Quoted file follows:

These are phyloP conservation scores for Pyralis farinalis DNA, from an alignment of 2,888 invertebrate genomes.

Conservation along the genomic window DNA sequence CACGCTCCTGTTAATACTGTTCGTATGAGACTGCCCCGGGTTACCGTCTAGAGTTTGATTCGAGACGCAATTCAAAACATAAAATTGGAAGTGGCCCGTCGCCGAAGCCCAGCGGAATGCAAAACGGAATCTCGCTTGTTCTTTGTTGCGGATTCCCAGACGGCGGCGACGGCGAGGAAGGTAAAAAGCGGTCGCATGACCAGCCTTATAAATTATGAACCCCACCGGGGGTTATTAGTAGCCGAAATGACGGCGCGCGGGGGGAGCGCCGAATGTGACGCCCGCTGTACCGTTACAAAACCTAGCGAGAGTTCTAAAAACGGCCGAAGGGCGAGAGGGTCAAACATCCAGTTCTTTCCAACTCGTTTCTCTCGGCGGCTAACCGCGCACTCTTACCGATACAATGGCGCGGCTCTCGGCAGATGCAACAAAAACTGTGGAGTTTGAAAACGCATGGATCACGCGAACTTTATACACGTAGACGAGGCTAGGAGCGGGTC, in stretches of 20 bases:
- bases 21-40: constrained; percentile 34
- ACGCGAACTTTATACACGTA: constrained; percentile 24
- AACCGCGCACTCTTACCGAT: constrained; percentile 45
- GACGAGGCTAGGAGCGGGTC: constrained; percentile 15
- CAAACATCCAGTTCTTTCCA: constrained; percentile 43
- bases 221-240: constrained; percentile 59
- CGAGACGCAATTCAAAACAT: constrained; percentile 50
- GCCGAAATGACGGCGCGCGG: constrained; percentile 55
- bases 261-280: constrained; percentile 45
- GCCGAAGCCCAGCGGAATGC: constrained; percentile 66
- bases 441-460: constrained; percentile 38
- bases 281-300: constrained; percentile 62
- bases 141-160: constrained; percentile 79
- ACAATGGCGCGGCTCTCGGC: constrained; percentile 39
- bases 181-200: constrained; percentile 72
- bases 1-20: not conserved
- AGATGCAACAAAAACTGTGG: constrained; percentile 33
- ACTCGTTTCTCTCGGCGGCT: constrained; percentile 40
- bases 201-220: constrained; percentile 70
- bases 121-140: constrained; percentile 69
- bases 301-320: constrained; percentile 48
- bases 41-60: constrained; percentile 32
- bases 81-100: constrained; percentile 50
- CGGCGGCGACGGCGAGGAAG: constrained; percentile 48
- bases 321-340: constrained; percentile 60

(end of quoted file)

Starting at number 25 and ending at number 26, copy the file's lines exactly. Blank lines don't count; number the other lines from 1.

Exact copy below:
- bases 81-100: constrained; percentile 50
- CGGCGGCGACGGCGAGGAAG: constrained; percentile 48